Lesson Plan: Enslaved Families Lost and Found

A step-by-step guide to teaching this article in your classroom


Common Core: RH.6-8.1, RH.6-8.2, RH.6-8.9, RI.6-8.1, RI.6-8.2, RI.6-8.6, SL.6-8.1, W.6-8.3, WHST.6-8.2, WHST.6-8.7


• Incorporate this article into a unit on the history of slavery in the United States.

• Pair this piece with a lesson on interpreting primary source documents.

• Use this article as an example of the long-term impact of the Civil War on the U.S.

• Share this piece to spark a discussion on the study and purposes of genealogy.

Before Reading


As a class, discuss: Why might people want to research their ancestors and family history? Why might doing so be difficult for the descendants of enslaved people?


Review with students the fact that slavery existed in the United States from the late 17th century through 1865. Tell them that for much of the 1800s, slavery occurred mainly in the Southern states. Enslaved people were considered property and could be bought and sold at their owners’ discretion.

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Read & Analyze


Have students read the article on their own, writing down any comments or questions.


Have students write their answers to each question, or use these prompts to guide a discussion.

  • CENTRAL IDEA: What was the purpose of ads like the one placed by Elizabeth Williams? (The goal of the ads was to help formerly enslaved people reconnect with family members from whom they had been separated.)

  • CLOSE READING: What type of identifying information did the ads tend to include? (The ads included such details as family members’ names and ages, last-known locations, and owners’ names. Many ads described how and when the family was separated.)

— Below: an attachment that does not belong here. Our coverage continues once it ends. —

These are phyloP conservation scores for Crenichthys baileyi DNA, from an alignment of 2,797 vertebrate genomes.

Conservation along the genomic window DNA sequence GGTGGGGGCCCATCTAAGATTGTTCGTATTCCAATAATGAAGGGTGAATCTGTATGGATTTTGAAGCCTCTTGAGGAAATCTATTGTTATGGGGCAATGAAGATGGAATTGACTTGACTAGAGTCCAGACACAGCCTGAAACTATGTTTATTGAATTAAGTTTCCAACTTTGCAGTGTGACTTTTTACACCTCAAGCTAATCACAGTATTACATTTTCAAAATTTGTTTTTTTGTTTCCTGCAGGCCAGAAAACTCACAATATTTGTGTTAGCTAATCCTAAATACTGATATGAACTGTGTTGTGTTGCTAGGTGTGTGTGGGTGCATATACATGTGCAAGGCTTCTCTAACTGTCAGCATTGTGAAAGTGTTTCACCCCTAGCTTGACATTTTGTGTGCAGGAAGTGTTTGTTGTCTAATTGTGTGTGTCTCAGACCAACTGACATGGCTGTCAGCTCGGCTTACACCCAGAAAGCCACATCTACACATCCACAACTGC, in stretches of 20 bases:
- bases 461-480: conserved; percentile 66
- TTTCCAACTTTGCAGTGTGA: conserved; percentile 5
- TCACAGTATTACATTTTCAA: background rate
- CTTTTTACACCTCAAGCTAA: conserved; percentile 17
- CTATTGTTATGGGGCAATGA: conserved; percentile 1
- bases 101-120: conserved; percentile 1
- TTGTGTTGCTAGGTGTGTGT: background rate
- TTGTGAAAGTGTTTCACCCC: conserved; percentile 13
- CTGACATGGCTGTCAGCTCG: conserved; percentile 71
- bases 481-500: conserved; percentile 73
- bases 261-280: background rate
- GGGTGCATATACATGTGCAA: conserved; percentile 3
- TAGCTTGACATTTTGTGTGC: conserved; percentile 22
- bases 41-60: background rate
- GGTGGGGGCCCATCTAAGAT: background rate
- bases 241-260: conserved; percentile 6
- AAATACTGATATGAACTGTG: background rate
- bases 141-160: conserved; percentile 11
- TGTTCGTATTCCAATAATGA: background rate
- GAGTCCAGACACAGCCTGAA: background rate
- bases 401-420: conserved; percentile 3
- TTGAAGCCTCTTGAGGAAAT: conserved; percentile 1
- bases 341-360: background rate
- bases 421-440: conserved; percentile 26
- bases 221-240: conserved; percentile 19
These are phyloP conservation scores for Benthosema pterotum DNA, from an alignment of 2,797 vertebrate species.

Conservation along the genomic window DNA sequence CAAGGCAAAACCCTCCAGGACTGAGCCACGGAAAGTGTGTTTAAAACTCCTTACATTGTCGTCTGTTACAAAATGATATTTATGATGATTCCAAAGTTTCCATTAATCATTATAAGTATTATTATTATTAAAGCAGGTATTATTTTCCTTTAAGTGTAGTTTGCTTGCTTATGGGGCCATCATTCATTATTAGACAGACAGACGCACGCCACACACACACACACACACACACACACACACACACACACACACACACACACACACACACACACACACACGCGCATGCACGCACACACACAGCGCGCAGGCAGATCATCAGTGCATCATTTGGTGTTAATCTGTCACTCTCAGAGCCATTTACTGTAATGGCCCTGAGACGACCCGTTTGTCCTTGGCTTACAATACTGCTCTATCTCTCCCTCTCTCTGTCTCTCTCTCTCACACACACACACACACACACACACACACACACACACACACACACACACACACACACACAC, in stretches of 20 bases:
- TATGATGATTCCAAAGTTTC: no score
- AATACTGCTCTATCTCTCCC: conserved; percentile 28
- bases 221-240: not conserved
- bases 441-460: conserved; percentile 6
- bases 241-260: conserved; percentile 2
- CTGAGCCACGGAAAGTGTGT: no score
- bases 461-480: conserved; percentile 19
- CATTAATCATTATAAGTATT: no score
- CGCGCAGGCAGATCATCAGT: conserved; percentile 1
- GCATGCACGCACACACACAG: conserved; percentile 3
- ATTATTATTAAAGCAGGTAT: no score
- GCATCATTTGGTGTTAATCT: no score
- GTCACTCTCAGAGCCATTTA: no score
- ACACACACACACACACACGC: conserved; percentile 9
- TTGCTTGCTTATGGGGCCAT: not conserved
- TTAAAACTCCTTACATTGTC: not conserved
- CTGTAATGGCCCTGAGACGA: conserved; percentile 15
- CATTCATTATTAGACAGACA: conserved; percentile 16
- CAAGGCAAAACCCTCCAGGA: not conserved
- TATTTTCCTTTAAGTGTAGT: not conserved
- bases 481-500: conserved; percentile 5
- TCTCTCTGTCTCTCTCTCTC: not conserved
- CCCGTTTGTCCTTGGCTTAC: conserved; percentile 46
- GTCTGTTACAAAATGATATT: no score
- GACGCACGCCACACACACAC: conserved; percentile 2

• EXPLICIT INFORMATION: What were two main ways enslaved people were separated from their families? (Many were sold away from their families to different owners. Others escaped to free states in the North, leaving their loved ones behind.)

  • EXPLICIT INFORMATION: How was slavery in the U.S. finally abolished? (The 13th Amendment to the U.S. Constitution abolished slavery in 1865, after the Civil War.)

  • ANALYZING DETAILS: Why does historian Judith Giesberg call each ad “a family history”? (Possible answers include: The ads help to tell the stories of what happened to enslaved families. In many cases, the ads are all that remain to document these families’ pasts.)

  • CAUSE AND EFFECT: Why have historians had limited knowledge about slavery from firsthand accounts? (Only a few enslaved people were literate enough to keep diaries or write autobiographies.)

  • MAKING INFERENCES: How did actions by the U.S. government make it harder for formerly enslaved people to find each other after slavery was abolished? (The government didn’t count them as people, so there were few records they even existed.)

  • AUTHOR’S PURPOSE: Why might the author have included the sidebar “Wanted: Runaways”? (Possible answers include: The author might have sought to give another example of how newspapers played a role in the history of slavery. The author might have wanted to include another type of primary source material that offers insight into the time.)

Extend & Assess

As a class, read the skills sheet Analyzing a Primary Source: Searching for Answers. Then have students work with a partner to answer the questions. Go over their responses as a class.

As a class, watch our video “America’s Civil War” in the archives at junior.scholastic.com. As students watch the video, have them write down their answers to the following questions: Why was the South’s economy reliant on the labor of enslaved people? Who was the U.S. president during the Civil War? How many states eventually joined the Confederacy? Who was Jefferson Davis? In what year were African-American soldiers allowed to join the Union Army? How many soldiers died in the war?


Lower Level Help students analyze the ad. Ask: Who placed the ad? Who was she looking for? Where did she last see them? How were they separated? How much time had passed? How do you know? 

Higher Level Have students search the Last Seen online database at informationwanted.org for a record of a reunited family. Then have them write about the family’s separation and reunion in the style of a news article, including facts from the JS story for context.

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